10 responses to “Cornus mas”

  1. Anna

    Thank you Taisha and Daniel for the post. I love Cornus mas. There were several beautiful old specimens where I went to college in southern Sweden. The flowers announced that spring had arrived, and the fruits were beautiful in the fall. We would eat a few of them.
    Also a shout-out to Elizabeth A Airhart: I am so glad to see your posts back here in the comments section again. I enjoy the poetry and reflections that you bring to this forum. Thank you!

  2. Daniel Mosquin

    I should add that Eric occasionally makes cornelian cherry tarts, which are appreciated by all (it is a lot of work to separate out the seeds from the drupes).

  3. Bill Barnes

    I have several 1/2 pint jars of Cornelian cherry jam in my pantry right now . We should not leave out that Cornus officinalis also makes a decent Cornelian Cherry . Cornus mas fruit ripens in Sept . near Philadelphia whereas C. officinalis ripens in July . Both are in bloom right now.
    The fruit is a bit sour to eat out of hand but when dried like cranberries it is quite good. In the various “stans” of Asia minor and the Republic of Georgia there are many examples of selections based upon superior fruit quality. There are selections here in the US that produce vast quantities of fruit , why it is not raised commercially I am not sure .

  4. jessica

    Thanks for all the great info about Cornus mas. There are many beautiful, old specimens in my local Brooklyn Botanical Garden that arch over one of the formal walkways. If people don’t get a chance to eat the fruit, I’m very sure that the local birds really appreciate it. IIRC, the trunks of the trees are often machine-gunned with lines of holes from our Yellow-bellied Sapsuckers.
    Interesting about the density and use of the wood, as well as its edible attributes.
    Thanks so much!

  5. michael aman

    I also want to say that I had missed the frequent posts of Elizabeth A. Airhart.

  6. Ron B

    Less interest probably cultural, mass planting of “mas” at Center for Urban Horticulture campus has a history of attracting groups of people of apparent Slavic extraction after the fruits have been falling for a time (and are available for gathering).

  7. Gary in Olympia

    I bought one 10 years ago and planted it prominently next to the driveway. After 4 years, though, I had to move it to a far corner of the yard out of sight, because its fast growth plus its habit of producing “bottle-brush” side branches (with sub-branches pointing every whichway) made it a pruning nightmare!
    About 3 years ago it started to produce huge quantities of fruit. When it began to ripen it didn’t take long for the ground to be literally covered in a squishy red carpet! No cherry on the tree ever got sweet enough for me to snack on; I had to wait for it to fall and ripen a few more days on the ground before I could enjoy it.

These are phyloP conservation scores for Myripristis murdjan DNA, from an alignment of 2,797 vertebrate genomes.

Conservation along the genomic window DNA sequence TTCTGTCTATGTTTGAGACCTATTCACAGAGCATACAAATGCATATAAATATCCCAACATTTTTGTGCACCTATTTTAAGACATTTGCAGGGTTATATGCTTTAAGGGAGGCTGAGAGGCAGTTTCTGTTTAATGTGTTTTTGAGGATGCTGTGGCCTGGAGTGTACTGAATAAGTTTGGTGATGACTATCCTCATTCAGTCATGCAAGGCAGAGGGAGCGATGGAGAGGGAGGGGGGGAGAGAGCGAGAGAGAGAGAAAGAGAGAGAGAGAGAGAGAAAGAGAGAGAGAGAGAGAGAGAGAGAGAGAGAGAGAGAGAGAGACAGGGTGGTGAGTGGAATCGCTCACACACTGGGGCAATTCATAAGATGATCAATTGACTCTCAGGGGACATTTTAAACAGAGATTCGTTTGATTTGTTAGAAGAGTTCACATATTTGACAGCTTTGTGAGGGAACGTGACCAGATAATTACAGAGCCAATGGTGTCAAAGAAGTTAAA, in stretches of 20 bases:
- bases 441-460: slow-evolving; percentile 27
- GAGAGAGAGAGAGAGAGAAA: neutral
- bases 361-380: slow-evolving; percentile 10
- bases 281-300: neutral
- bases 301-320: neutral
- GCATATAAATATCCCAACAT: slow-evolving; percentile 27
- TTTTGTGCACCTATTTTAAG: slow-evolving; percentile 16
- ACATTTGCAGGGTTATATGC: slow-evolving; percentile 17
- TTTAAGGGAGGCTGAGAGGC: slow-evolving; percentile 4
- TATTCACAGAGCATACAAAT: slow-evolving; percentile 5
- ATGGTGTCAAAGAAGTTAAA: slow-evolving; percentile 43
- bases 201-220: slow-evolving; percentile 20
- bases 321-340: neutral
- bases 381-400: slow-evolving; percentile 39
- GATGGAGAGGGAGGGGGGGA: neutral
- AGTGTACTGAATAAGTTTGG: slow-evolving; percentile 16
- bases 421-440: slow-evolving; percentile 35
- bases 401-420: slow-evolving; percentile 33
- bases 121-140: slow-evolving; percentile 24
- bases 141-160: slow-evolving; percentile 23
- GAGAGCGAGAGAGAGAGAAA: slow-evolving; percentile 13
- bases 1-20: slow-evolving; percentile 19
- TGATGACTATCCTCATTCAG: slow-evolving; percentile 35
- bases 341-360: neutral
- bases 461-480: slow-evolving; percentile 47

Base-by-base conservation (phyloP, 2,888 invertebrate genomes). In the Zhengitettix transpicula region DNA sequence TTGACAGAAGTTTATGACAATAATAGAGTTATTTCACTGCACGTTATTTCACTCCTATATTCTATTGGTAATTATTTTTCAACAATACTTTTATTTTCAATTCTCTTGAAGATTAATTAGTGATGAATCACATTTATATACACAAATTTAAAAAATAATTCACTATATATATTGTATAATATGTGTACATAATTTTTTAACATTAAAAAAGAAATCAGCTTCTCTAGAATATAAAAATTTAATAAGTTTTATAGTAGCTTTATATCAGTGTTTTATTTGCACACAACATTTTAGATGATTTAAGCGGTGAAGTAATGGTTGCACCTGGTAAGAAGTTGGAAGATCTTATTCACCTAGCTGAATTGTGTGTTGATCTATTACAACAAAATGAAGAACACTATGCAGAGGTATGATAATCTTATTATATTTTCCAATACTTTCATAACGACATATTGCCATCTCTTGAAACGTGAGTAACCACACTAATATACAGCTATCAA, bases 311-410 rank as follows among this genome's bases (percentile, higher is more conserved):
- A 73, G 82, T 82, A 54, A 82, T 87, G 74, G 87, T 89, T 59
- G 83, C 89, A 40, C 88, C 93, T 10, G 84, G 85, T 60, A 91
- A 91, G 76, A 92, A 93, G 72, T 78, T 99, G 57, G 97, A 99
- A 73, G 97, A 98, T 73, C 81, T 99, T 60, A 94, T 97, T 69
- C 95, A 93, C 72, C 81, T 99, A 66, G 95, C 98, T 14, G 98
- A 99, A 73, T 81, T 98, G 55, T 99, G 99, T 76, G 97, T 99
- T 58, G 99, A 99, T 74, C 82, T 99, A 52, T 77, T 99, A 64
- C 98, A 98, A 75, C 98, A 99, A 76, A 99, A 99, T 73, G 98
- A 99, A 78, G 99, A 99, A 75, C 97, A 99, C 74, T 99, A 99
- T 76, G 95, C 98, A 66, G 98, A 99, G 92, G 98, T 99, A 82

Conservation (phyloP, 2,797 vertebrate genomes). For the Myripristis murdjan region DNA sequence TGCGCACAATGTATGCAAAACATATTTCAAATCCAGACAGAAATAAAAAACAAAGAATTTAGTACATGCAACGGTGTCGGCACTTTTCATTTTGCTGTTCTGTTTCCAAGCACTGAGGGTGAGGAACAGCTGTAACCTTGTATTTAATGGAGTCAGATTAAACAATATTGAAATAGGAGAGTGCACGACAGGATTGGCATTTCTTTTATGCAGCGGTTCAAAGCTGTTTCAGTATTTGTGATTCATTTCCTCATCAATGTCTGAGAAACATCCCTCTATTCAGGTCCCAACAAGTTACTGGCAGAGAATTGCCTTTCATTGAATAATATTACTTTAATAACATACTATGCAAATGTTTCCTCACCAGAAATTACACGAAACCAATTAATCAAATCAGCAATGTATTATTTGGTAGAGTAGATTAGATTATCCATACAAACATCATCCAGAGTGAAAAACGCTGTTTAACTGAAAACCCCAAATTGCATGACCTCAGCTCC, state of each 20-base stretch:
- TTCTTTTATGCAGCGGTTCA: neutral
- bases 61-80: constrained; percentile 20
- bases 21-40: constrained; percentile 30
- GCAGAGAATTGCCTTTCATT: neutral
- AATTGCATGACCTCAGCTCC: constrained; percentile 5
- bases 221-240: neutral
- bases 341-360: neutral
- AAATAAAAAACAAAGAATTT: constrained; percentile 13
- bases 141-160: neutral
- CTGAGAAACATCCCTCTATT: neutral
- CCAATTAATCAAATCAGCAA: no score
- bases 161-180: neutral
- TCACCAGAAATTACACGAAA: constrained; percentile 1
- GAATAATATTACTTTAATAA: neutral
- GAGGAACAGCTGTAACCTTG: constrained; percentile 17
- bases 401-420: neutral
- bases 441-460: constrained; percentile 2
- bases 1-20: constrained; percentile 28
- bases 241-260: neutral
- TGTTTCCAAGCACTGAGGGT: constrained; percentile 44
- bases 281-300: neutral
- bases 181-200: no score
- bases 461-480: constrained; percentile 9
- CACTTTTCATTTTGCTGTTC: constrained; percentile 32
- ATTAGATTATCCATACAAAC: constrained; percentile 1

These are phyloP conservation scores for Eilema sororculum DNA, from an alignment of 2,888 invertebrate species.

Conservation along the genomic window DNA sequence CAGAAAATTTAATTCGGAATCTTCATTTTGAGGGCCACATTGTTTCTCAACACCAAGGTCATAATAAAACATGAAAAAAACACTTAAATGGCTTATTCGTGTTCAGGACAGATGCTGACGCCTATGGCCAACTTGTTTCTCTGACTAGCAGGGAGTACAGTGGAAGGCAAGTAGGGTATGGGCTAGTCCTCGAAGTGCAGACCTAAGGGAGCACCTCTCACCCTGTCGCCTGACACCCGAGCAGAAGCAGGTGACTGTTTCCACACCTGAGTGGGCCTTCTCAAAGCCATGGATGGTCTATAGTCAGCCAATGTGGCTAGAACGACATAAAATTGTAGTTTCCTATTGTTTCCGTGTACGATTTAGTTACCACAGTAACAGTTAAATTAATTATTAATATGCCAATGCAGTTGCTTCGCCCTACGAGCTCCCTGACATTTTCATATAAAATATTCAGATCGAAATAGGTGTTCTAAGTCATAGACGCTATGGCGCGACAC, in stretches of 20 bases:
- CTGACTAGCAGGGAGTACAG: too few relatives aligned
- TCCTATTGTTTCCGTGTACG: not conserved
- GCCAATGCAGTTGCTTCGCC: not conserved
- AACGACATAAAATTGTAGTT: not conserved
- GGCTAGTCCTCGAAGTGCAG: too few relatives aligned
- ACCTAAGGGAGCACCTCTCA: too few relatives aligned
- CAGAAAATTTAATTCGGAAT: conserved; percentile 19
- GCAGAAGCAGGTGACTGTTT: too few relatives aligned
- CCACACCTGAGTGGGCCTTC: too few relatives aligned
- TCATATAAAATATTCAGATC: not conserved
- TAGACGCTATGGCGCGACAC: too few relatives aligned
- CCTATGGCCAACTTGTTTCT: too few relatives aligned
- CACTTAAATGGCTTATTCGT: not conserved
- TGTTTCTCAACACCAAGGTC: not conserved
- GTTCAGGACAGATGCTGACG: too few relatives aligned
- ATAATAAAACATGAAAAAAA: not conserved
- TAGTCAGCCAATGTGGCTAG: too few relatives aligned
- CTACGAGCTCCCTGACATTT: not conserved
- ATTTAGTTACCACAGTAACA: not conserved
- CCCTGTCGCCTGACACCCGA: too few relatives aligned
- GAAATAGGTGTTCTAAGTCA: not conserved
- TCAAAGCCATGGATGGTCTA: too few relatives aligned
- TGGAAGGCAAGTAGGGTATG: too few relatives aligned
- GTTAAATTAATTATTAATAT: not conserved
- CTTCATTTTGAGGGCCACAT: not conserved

8. Peony Fan

    Thank you, Taisha, for this interesting write-up. (Are the flowers truly ‘petal-less’?) I grow Cornus officinalis whose fruits remind me a lot of those of Cornus mas. I nibble on them when they are very ripe in the fall but am too lazy to gather enough to make anything out of them given the low ratio of fruit pulp to seed. We, in Minnesota, are enduring the coldest winter in 50 years so I’m anxious for spring to come and see how my two trees have fared.

  9. taisha.jm

    Thanks everyone for the comments! Peony Fan, I’ve just checked and the small flowers of Cornus mas (approximately 2.3-2.73mm in length) are hermaphroditic, have four petals, approximately four stamen, and a single pistil that is surrounded by a nectar disc (see: Mert, C. (2012). Studies on Structure of Flowers and Inflorescences of Cornelian Cherry (Cornus mas L.). Nat. Bot. Horti. Agrobo.40(2):53-57.).

  10. BasiaK

    In Poland the bush is quite popular nowadays in private gardens. The fruit is not eaten though, but made into alcoholic drink. It is gathered when it is ripe – preferably already fallen down – immersed in water solution of strong spirit with sugar added and left to stand for a couple at months at the very least. The fruit is then thrown out (or kept as a addition for icecream or cakes), the liquor filtered, bottled and left to ripen. The longer it stands, the better it tastes. It looks beautiful, being ruby-red in colour and it is said to possess medicinal qualities as well.
    I grow cultivar called ‘Variegata’, but cannot obtain fruit enough for making liquor or any other preserves. Possibly another bush in the neighbourhood would be needed to cross-fertilize the flowers.

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